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How to Talk to Your Children About Rising College Costs

By Team Tomorrow
Published September 13, 2021

Fewer parents can afford rising college costs.

  • Roughly 30% of parents haven’t saved any money for college
  • In 2019, only 29% of parents said they plan to fully pay for their kids to go to college, down from 43% two years prior
  • The average parent plans to pay for approximately 62% of their child’s tuition, down from 70% in 2016

Tuition increases make it harder to pay for school. Grants can help, but the average federal grant amount award to each student on an annual basis is $5,179, while the average federal loan is about $8,285. 

To minimize the amount of loans your child will have to pay back one day, you should talk to your child about rising college costs and how to cover them. After all, if you don’t talk to your child about financial responsibility, who will?

When to Have “The Talk” About Rising College Costs

Saving for College suggests talking to your kid about rising college costs by the time they’re 15. This is usually when they’re freshman in high school, and may be beginning to think about life after graduation.

Talking to them early gives them ample time to apply for scholarships. It may also encourage them to try harder to get better grades, because they’ll have more opportunities to have scholarships offset their tuition tab. 

Have an optimistic tone when talking about college costs. You don’t want to overwhelm your kids—or worse—make them feel like college is too burdensome. Be realistic about the price tag and your own experiences with loans or mistakes you’ve learned from. Be genuine, honest, and make this talk an ongoing conversation. Also, check in every couple of months to see where your kid’s mind is at.

Grants and Scholarships

Money.com suggests focusing on grants and scholarships to keep rising college cost talks optimistic. Grants differ from loans because you don’t have to pay them back. For example, the federal government runs the Pell Grant Program, which helps undergraduates from low-income families. Last year, Pell Grants covered as much as $6,345 of a student’s college expenses. 

You can also check out specific state financial aid programs here.

Scholarships are another great source of “free money.” There’s a scholarship for pretty much everything, including being tall, a marble champion, or a flying musician.

Here are a few sites to get you started:

More than 1.7 million private scholarships and fellowships are awarded each year, totaling more than $7.4 billion. By putting in the work, your child could qualify for enough cover some, or even all, of their college tab.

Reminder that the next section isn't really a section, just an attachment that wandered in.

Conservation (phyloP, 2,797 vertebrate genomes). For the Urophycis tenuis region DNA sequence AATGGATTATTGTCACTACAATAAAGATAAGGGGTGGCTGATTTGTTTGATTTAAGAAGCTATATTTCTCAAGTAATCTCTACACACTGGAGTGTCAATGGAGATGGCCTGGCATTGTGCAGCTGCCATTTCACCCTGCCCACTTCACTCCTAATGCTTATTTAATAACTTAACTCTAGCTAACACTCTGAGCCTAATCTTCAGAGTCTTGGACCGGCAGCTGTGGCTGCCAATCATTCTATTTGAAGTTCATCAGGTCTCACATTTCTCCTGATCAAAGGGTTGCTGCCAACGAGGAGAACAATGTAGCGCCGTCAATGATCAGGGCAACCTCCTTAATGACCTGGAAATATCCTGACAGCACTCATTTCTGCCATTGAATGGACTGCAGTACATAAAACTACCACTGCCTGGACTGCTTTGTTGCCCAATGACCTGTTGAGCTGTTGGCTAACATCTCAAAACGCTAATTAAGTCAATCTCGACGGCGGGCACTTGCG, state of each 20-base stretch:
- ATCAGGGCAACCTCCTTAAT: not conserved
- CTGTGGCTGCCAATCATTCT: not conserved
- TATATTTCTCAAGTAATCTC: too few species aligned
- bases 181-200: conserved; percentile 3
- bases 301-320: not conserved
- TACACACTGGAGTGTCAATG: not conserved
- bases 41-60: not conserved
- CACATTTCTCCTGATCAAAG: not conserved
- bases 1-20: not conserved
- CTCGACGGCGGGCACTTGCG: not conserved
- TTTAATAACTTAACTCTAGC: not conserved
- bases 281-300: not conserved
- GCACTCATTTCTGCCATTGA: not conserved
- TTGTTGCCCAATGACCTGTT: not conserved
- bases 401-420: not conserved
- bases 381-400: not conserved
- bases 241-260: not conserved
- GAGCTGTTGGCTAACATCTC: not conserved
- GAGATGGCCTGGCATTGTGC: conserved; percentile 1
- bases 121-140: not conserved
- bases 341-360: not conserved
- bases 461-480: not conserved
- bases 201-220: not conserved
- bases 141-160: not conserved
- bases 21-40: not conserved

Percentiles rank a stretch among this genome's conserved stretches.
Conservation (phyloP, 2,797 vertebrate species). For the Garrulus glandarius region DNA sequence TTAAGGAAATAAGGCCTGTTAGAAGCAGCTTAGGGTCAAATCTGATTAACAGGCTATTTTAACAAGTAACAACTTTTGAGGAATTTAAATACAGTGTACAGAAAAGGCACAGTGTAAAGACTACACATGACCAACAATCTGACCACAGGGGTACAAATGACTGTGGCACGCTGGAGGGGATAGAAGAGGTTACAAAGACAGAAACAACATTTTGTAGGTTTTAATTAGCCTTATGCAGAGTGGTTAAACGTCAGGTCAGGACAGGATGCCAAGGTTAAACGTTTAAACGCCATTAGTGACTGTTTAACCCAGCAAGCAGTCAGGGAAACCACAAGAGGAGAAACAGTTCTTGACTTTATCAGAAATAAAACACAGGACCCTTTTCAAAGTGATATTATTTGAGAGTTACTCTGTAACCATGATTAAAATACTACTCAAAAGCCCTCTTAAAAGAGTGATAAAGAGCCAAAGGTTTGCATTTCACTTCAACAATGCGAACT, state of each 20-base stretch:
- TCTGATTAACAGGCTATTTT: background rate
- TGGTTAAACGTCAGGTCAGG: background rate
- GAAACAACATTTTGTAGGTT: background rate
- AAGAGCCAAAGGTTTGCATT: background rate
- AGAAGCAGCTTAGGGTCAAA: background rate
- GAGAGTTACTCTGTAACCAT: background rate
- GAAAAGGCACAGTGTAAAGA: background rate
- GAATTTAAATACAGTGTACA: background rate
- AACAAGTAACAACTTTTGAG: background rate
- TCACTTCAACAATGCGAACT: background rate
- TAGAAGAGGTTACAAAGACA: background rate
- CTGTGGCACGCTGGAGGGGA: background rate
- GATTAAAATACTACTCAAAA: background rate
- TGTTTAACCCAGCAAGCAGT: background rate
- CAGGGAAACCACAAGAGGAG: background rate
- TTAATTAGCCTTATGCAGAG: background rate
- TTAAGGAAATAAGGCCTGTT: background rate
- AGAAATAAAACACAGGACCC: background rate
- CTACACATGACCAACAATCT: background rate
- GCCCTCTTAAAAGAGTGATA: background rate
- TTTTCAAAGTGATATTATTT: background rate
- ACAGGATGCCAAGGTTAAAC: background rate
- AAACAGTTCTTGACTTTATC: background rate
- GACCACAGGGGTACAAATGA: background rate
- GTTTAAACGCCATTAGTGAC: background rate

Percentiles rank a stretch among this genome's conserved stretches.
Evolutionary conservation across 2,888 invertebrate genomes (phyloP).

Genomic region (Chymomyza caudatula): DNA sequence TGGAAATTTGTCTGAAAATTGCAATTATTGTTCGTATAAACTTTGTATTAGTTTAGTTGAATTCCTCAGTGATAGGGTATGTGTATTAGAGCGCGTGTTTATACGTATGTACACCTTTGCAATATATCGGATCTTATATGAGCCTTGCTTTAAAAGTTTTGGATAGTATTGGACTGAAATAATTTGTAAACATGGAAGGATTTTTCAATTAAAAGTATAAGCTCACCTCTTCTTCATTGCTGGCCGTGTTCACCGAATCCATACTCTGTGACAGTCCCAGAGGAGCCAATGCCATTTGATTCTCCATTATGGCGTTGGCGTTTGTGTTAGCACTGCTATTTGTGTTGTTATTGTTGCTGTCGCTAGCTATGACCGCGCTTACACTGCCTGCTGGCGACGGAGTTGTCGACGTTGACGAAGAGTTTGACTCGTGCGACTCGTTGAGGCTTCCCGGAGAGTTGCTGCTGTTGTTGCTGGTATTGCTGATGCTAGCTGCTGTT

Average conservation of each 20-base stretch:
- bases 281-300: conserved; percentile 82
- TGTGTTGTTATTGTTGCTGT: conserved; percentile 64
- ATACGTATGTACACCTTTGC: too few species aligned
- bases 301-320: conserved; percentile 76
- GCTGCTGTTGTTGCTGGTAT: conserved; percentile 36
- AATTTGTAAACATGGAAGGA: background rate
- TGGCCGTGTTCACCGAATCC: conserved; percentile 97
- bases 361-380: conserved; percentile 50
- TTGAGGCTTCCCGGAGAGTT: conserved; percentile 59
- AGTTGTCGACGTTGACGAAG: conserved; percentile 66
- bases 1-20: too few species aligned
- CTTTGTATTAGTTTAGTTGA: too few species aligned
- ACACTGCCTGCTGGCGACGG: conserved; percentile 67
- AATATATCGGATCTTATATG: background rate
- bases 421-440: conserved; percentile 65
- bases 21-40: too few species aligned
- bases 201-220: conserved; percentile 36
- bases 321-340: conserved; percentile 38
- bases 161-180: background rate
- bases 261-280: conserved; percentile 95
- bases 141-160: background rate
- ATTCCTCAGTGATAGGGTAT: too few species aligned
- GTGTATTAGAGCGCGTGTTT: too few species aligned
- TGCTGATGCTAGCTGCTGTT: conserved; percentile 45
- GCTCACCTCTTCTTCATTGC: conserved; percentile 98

Understanding Student Loans

60% of graduates from nonprofit colleges left school with student debt in 2019.

There are two types of loans: federal and private. The government issues federal loans. They usually have low interest rates and more flexibility for borrowers. Private loans come from banks or other institutions and tend to be more expensive.

Federal loans also come in two categories: direct subsidized loans and unsubsidized loans (also known as Stafford loans). Direct subsidized loans go to undergrads with financial need, and they don’t accrue any interest until six months after your child graduates. Unsubsidized loans, which aren’t need-based, accrue interest while your child is still in school.

This should be your order in which you apply for loans:

  • Direct subsidized loans
  • Unsubsized loans
  • Private loans

Private loans can be a nightmare. If you take any of them out, pay them off first and as quickly as possible.

Coordinating a Plan

After laying the framework for college costs, sit down with your child and create a plan to pay for it. If you have a college savings account or some money stashed away, tell them how much it is. Research how much financial assistance you may get and how much their dream school(s) cost. Doing this will give you a rough estimate of how much additional money they’ll need for school. 

Set aside a couple hours a week or month to research and apply for scholarships. Your child could make way more per hour doing this than working at the local coffee shop. If they do have a part-time job, offer to match a select amount they set aside for college (if you can afford to do so). Also, create a visual that shows how much you need, create milestones, and celebrate them.

Lastly, be prepared to talk about whether the college is worth it. Will your child be prepared to walk away from a university that costs more than they can afford? It’s a tough, but necessary conversation to have. 

Talking about rising college costs will help you secure your family’s future. Continue doing so by visiting Tomorrow.


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